Prevent pet from drinking windshield washer fluid
Q: While adding windshield washer fluid to my car’s reservoir, I spilled some on the floor and my dog started licking it off. I drank the liquid before it was just a taste, but then I wondered: is windshield washer fluid actually toxic to dogs?
A: Yes. Most windshield washer fluids contain around 20-30% methanol, which is toxic to dogs, cats, humans and other animals. Some windshield washer fluids are 100% methanol, and others contain other toxic antifreezes, such as ethylene glycol.
Methanol, sometimes called wood alcohol, is colorless and flammable, and has been described as having a slightly sweet alcohol odor. It is also found in some cleaners, solvents, paint strippers, varnishes, gasolines, “canned” fuels, model aircraft fuels, and fuel line antifreeze.
Within 30 to 60 minutes of ingesting methanol, dogs experience lethargy, loss of coordination, disorientation, tremors, vomiting, diarrhea, and abdominal pain. The heart and lungs can also be affected. Humans, but not dogs or cats, can also suffer from blindness.
Methanol is even toxic when inhaled or absorbed through the skin. As with other poisons, the dose determines the severity of clinical signs.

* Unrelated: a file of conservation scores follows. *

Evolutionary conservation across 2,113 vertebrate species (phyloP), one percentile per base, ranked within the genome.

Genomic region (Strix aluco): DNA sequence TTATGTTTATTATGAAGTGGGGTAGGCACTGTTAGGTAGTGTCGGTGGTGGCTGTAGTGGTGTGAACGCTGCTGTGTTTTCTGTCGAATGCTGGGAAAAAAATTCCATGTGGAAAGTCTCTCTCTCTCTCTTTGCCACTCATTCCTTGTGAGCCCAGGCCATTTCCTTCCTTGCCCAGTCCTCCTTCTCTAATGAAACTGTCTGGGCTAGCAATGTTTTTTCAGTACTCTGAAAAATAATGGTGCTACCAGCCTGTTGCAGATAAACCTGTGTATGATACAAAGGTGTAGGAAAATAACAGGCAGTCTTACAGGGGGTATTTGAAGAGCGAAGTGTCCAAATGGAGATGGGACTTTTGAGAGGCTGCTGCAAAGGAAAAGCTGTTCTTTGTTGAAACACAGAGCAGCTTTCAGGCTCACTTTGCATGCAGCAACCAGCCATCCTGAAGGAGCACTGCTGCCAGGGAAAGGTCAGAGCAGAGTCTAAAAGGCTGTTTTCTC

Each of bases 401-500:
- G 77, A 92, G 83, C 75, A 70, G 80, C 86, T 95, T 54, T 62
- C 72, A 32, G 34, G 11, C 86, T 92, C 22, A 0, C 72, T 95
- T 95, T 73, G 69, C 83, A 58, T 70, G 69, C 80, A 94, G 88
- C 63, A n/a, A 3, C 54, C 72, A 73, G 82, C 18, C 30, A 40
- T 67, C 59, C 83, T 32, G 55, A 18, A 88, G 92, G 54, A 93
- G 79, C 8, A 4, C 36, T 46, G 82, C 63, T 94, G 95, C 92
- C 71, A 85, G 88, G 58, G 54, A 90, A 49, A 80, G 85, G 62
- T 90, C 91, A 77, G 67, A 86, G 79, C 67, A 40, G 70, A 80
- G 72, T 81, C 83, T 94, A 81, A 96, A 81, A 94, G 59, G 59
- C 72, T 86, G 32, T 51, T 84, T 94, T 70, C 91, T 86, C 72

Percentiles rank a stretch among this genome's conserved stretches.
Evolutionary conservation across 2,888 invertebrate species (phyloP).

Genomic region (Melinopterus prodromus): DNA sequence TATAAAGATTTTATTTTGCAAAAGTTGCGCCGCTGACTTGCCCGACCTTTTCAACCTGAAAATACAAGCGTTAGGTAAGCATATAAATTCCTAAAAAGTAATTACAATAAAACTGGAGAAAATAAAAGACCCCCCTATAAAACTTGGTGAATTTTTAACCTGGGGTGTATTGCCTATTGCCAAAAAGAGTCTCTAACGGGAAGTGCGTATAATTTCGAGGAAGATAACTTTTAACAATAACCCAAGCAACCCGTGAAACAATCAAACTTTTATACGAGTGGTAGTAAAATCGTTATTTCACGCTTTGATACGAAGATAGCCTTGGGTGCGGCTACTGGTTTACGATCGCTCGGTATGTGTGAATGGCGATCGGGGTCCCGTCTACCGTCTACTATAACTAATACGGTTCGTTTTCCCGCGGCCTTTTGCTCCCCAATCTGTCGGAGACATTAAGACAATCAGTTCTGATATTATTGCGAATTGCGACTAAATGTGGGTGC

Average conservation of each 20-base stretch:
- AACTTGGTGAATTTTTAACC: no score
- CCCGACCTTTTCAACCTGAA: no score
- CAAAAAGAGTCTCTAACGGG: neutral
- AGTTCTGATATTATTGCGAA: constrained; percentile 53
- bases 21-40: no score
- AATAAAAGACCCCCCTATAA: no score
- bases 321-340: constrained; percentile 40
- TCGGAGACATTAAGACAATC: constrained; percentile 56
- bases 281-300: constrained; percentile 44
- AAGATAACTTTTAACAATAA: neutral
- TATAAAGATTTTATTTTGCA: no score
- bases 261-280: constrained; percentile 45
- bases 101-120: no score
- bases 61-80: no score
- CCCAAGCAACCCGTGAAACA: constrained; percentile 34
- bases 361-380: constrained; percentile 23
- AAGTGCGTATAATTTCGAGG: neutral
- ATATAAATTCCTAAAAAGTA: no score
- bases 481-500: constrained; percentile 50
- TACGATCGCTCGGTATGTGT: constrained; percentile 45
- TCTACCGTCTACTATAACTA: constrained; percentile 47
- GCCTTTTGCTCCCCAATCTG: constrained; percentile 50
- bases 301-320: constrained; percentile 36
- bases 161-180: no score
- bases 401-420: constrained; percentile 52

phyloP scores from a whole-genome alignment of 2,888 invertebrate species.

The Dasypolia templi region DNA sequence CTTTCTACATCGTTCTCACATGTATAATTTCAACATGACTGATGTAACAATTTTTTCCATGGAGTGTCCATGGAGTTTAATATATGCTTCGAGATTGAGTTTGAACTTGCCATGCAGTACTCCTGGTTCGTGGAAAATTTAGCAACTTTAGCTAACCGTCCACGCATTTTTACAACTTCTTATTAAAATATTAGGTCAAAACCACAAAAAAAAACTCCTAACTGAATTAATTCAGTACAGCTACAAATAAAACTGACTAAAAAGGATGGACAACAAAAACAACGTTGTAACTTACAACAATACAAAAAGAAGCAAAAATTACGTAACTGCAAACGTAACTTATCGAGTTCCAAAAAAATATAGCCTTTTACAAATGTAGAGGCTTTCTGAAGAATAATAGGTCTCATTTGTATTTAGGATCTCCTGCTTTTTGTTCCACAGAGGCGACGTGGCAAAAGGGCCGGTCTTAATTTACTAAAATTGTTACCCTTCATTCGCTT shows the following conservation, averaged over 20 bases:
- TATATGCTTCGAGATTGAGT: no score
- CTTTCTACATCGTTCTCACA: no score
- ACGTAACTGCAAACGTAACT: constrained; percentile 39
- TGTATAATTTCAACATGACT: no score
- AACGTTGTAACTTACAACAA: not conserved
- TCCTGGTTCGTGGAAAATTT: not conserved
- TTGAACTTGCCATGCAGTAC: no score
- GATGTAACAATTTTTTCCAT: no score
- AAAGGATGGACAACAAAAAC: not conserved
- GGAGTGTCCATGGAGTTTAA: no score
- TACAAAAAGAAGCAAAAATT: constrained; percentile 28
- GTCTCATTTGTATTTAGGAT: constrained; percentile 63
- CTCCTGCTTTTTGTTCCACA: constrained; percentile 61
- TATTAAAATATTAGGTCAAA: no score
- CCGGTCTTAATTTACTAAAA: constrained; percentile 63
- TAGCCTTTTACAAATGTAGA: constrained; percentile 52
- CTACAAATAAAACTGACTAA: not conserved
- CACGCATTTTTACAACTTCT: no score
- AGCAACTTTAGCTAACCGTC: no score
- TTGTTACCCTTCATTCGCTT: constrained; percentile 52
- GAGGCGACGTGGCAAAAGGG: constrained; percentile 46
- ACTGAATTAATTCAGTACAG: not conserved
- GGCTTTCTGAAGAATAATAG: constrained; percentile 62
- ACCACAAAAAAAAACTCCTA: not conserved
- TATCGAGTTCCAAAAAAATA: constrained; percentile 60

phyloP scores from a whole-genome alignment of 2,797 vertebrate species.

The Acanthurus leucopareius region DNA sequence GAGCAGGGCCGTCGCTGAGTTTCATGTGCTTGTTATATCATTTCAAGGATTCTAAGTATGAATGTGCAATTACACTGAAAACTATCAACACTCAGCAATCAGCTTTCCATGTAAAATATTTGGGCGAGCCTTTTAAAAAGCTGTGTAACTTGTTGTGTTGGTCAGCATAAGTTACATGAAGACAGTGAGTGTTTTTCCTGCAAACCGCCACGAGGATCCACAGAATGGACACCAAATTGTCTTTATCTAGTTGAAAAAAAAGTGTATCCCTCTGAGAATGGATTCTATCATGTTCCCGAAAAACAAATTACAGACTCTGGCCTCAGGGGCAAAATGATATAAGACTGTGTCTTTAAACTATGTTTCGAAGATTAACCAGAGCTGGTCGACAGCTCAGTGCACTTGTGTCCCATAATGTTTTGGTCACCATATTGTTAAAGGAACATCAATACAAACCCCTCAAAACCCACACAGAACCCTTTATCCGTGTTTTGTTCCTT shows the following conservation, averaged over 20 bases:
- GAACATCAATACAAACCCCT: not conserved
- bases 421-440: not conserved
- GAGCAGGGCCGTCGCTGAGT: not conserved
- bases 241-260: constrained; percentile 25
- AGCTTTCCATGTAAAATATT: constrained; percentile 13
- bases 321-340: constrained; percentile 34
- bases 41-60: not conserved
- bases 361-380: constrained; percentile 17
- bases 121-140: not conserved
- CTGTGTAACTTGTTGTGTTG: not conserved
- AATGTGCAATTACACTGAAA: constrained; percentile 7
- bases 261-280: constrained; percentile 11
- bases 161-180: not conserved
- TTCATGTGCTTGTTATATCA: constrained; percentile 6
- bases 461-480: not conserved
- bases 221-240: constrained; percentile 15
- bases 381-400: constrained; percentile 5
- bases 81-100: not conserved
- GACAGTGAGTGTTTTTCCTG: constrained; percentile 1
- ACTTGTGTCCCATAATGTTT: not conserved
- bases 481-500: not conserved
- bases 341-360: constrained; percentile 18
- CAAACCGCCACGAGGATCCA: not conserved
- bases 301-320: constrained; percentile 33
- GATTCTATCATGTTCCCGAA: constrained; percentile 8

Sometimes methanol is deadly, but if help is immediate, the animal’s life can often be saved.
To avoid accidental poisoning, confine your dog inside your home each time you refill your washer fluid reservoir, store the plastic container where he can’t chew on it, and clean up any spills immediately.
Q: Frankie, my 15 year old cat, is losing weight. What could be causing this?
A: Weight loss is common in older cats and can even occur in the absence of disease.
A cat’s caloric needs decrease by 3% each year until around 11 years of age. After that, older cats digest protein and fat less efficiently, so they need to ingest more calories just to maintain their weight.
Unfortunately, their senses of smell and taste dull with age, so some cats become less enthusiastic eaters in their later years.
You can help by reheating any refrigerated canned food to enhance its flavor. Provide extra meals for Frankie and place several food bowls with a variety of dry foods in easily accessible places. Consider treating him with kitten food or another high-calorie, easily digestible diet high in protein and fat.
If Frankie is still eating less than usual, he may have dental pain that makes chewing uncomfortable. Or, he may have arthritis pain that deters him from walking any distance to his food bowl or jumping if his bowl is on a counter. Your veterinarian can help you with dental issues and arthritis pain.
On the other hand, if Frankie is eating well but losing weight, he may have diabetes or an overactive thyroid gland which is causing his metabolism to run rampant. Both of these conditions are common causes of weight loss in older cats, and both are easily treated.
Chronic kidney disease, liver dysfunction, and cancer also lead to weight loss. Have your vet examine Frankie and do some lab work to determine what is causing him to lose weight.